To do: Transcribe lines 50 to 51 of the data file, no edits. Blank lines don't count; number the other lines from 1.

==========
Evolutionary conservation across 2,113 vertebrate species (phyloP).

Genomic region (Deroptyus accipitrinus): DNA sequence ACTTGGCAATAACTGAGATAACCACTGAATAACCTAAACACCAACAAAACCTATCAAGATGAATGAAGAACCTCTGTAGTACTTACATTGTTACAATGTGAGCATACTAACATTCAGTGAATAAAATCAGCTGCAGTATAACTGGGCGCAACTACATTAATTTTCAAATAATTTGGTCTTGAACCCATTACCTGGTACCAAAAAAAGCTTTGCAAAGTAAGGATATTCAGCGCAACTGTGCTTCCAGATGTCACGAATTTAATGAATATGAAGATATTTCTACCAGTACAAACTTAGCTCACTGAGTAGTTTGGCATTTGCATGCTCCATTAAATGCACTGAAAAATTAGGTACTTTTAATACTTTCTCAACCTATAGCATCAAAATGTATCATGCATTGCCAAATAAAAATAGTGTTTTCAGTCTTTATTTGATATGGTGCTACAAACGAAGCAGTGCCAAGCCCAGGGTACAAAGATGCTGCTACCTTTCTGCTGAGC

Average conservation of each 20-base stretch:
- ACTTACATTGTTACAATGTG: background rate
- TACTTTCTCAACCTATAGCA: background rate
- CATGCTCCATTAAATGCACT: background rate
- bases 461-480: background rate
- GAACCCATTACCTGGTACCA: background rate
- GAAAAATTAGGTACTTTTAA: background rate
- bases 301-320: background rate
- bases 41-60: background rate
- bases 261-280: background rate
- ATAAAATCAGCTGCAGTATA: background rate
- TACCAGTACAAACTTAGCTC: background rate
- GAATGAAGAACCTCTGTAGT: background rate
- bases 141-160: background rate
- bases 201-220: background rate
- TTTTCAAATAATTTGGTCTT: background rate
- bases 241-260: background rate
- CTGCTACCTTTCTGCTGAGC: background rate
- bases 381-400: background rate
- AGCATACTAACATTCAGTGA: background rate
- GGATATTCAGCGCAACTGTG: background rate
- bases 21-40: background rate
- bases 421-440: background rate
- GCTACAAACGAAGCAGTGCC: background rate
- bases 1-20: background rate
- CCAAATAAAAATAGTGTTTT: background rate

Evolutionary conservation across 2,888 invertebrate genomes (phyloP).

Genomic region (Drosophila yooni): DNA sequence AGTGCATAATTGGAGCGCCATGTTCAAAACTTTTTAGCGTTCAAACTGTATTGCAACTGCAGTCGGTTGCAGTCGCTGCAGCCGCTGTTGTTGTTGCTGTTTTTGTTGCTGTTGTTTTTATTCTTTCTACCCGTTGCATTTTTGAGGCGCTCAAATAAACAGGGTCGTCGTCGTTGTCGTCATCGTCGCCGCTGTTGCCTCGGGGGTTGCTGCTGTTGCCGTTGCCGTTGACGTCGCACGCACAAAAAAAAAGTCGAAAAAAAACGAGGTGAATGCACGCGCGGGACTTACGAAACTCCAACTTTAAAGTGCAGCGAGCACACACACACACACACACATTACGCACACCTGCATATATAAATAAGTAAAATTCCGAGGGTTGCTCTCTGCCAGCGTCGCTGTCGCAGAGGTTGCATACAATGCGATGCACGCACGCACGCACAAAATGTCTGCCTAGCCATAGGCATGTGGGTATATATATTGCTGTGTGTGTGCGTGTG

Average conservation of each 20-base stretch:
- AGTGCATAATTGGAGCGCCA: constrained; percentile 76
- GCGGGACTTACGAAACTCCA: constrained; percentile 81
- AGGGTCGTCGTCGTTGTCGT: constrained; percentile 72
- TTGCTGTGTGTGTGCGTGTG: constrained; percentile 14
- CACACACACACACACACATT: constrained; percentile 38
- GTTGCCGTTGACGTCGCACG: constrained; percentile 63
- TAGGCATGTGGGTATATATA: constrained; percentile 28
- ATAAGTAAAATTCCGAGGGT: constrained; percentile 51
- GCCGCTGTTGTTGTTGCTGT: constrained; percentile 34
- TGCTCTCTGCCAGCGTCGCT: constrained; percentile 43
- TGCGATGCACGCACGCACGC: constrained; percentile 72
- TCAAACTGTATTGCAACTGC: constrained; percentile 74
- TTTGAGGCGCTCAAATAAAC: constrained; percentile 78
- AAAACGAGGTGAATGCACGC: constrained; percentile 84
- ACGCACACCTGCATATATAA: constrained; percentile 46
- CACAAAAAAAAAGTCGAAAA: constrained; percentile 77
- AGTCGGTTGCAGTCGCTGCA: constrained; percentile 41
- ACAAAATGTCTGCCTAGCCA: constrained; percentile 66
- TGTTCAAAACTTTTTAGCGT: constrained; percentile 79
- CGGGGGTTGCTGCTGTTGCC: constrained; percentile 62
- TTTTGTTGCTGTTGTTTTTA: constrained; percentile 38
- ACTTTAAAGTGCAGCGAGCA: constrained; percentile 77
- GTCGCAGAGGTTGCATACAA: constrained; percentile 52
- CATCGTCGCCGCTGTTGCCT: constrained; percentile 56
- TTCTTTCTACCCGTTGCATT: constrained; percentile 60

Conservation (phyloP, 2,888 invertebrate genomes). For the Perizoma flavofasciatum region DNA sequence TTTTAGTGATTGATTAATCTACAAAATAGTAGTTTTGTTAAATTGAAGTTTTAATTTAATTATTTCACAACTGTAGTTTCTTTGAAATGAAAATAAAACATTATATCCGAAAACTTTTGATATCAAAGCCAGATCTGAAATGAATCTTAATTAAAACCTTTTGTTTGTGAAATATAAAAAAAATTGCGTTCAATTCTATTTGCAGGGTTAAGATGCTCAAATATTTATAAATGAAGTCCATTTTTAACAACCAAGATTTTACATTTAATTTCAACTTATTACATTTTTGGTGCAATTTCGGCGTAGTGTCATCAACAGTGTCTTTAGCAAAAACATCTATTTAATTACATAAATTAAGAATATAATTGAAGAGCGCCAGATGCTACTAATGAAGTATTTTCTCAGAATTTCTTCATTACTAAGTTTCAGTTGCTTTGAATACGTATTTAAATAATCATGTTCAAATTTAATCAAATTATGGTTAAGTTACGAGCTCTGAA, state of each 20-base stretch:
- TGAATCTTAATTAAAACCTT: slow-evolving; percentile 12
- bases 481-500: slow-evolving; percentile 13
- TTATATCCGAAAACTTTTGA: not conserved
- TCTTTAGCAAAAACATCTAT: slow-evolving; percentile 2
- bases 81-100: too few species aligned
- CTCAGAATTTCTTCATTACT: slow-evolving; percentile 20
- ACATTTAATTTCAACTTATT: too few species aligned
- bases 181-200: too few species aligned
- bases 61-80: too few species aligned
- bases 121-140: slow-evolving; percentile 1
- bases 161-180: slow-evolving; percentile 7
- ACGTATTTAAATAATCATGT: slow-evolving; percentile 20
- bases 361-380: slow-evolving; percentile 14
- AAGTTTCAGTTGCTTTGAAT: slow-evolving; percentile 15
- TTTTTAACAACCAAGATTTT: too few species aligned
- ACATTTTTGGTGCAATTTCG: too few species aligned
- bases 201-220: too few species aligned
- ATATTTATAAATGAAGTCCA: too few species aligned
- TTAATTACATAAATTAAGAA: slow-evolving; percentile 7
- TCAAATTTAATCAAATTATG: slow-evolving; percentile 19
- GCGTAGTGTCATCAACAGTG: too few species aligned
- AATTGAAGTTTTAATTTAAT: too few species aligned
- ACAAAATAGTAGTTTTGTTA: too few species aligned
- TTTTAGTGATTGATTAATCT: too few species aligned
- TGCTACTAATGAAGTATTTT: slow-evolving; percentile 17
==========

- TGTTCAAAACTTTTTAGCGT: constrained; percentile 79
- CGGGGGTTGCTGCTGTTGCC: constrained; percentile 62